The term is most commonly used for structural failures, but has often been extended to many other disciplines where total and irrecoverable loss occurs. Such failures are investigated using the methods of forensic engineering, which aims to isolate the cause or causes of failure. Catostrophic failure is also observed in the steam turbine rotor occuring due to peak stress acting on the rotor and also the stress concentration increases which ultimately leads to the failure of the disc.
Examples of catastrophic failure of engineered structures include:
The Tay Rail Bridge disaster of 1879, where the center half mile of the bridge was completely destroyed while a train was crossing in a storm. The bridge was badly designed and its replacement was built as a separate structure upstream of the old.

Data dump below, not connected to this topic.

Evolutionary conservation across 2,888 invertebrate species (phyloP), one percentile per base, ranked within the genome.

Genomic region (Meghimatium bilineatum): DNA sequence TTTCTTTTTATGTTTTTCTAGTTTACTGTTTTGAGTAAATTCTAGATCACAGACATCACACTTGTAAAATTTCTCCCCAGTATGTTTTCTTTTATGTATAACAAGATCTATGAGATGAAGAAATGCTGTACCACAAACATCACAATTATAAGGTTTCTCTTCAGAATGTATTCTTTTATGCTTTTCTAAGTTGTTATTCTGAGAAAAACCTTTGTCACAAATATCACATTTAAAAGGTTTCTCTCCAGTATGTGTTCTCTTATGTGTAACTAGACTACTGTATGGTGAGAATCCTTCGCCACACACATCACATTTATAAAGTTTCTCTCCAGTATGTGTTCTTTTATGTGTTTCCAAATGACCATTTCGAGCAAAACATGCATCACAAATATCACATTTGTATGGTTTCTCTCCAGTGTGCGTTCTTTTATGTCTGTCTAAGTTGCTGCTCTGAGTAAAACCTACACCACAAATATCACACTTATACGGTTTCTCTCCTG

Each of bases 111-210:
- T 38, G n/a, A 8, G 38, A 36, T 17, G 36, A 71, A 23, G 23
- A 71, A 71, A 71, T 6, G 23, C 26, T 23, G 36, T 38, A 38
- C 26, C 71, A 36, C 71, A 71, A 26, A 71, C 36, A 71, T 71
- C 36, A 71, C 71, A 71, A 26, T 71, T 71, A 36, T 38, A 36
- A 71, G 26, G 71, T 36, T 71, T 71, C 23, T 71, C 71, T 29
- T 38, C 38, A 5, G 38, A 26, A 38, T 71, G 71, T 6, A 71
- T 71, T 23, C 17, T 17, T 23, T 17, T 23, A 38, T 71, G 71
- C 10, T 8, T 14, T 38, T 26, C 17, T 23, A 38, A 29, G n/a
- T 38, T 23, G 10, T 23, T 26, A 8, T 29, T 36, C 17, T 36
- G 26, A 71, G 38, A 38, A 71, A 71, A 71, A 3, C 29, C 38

The failure of the South Fork Dam in 1889 released 4.8 billion US gallons of water and killed over 2,200 people (popularly known as the Johnstown Flood).
The failure of the St. Francis Dam in 1928 released 12.4 billion US gallons of water (470,000,000 L), resulting in a death toll of near 600 people.
The collapse of the first Tacoma Narrows Bridge of 1940, where the main deck of the road bridge was totally destroyed by dynamic oscillations in a 40 miles per hour (64 km/h) wind.